Some boards, like Cricket Australia, haven't even made any attempt to outthink, outflank or out-innovate. Their bed was made early in the piece and nothing has been allowed to get in the way of that; no team has played more Tests against India this decade and only one team (Sri Lanka) has played more ODIs against them. A rivalry has been happily milked, understandably, even if the lengths to which they went to ensure Sydney 2008 didn't end in India abandoning the tour were less so. But what else has there been? Have Australia never felt the need, for example, to further illuminate the toughest domestic system in the world with more foreign players?

In as much the tale of the decade is about the BCCI taking a punt, it is also about the inertia of all else around them. In their immediate neighbourhood it has been supreme folly upon folly. At the start of this decade the concept of a powerful Asian bloc still existed. Project Snow was still fresh in the minds of many; the idea was mooted at a fractious ICC meeting in 1996, where Australia, England, New Zealand and the West Indies were prepared to break away from the ICC, threatened by the increasing influence of India, Pakistan and Sri Lanka.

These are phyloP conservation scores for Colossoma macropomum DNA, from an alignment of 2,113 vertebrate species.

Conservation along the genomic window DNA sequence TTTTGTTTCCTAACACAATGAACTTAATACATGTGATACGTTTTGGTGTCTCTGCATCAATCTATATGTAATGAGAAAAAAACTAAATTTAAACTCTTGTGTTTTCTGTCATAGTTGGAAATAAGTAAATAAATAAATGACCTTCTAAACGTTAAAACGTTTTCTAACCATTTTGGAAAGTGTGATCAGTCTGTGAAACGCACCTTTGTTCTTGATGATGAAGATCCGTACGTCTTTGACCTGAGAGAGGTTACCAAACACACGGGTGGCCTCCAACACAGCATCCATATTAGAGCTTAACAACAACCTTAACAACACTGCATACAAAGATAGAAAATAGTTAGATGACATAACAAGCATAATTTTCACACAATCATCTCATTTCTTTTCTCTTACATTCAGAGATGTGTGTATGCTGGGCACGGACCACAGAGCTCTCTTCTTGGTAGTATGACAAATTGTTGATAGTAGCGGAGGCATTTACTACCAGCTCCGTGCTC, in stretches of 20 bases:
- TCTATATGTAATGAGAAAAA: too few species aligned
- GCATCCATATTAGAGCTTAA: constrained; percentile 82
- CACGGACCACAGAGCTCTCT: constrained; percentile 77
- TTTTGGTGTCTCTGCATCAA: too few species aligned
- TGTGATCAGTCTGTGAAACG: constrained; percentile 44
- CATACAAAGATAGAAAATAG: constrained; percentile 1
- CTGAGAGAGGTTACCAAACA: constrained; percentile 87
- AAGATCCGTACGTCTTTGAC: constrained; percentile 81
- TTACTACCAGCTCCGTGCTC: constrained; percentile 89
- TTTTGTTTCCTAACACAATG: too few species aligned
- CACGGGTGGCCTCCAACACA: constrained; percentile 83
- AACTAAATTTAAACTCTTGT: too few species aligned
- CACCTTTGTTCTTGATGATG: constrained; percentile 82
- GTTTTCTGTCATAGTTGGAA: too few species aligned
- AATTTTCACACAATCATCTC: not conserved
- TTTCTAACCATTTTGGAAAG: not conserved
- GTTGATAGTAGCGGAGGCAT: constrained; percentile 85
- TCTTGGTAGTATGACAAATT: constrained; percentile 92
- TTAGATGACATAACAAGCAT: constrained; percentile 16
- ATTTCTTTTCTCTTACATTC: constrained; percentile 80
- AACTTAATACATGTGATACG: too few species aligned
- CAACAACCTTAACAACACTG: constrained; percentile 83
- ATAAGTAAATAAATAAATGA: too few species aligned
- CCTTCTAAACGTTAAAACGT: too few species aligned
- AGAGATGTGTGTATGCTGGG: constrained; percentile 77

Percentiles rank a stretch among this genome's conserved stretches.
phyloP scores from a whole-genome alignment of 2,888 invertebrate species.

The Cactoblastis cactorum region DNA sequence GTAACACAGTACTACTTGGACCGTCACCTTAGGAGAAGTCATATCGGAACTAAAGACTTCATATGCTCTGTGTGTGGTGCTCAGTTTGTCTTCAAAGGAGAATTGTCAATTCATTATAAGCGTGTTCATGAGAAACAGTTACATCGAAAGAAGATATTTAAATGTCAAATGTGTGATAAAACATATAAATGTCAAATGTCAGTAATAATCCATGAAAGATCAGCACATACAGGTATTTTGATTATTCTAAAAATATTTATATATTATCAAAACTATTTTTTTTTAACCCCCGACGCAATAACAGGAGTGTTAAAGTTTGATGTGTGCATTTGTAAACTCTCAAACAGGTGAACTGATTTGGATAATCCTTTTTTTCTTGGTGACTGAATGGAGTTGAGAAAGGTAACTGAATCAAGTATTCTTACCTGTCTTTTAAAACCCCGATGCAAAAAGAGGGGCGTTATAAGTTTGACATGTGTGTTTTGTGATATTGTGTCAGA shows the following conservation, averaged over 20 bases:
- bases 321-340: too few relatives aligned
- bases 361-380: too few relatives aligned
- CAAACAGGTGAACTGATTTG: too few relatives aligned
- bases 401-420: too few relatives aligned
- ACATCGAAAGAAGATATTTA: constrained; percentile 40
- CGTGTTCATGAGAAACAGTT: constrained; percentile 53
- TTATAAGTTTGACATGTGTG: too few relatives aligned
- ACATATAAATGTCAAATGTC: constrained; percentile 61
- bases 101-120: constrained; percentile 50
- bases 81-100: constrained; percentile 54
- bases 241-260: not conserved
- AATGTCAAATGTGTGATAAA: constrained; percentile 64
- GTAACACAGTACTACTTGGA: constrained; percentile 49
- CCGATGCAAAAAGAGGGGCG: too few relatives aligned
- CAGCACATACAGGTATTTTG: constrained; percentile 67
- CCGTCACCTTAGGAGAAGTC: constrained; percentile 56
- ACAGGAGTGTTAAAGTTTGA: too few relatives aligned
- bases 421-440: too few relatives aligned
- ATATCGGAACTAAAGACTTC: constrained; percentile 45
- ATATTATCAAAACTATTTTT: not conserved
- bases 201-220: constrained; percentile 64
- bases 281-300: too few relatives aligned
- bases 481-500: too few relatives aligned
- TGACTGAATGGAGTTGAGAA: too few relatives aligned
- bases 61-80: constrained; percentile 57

But both the PCB and SLC have spent the noughties slowly hacking at their own feet. Afflicted by such infighting, such crippling lack of leadership and governance, they have only been a threat to themselves and no one else. No administration has been able to look beyond its nose. The Asian Cricket Council has never been more nothing. There have been the same number of Asia Cups this decade as there were the last - three - but each one has seemed less significant, less relevant. Already it is difficult to see even that many over the next 10 years. And let alone finding enough mourners, are there enough souls who even remember the Afro-Asia Cup?

Allen Stanford poses with Giles Clarke and Julian Hunte after arriving by helicopter on the nursery ground for the launch of his 20-20 for 20 series, Lord's, June 11, 2008
The England board, in decline for much of the decade, hit a new low with its dalliance with Allen Stanford © Getty Images

So cricket feels it has a problem. The BCCI is ruining it with too much money, not enough direction. Players want to freelance, and representing their country suddenly seems not such a big deal. The very order of the game is being shaken, by the BCCI. Like America politically, they are an easy and fashionable scapegoat, not least because they don't really care about the sniping. Like with America, some of the barbs are justified. On at least two occasions this decade, in 2001 in South Africa and 2008 in Sydney, the BCCI has played a petulant bully in battles with the ICC. In the matter of the ICL it led what amounts to a witch-hunt.

The lust for owning production of the cricket broadcast is also unseemly; the replacement of commentators with cheerleaders, in particular, a tasteless fallout. The suspicion that it has tried to isolate Pakistan - albeit with help from the PCB itself - also lingers, and Lalit Modi does often seem to make up rules as he stomps along.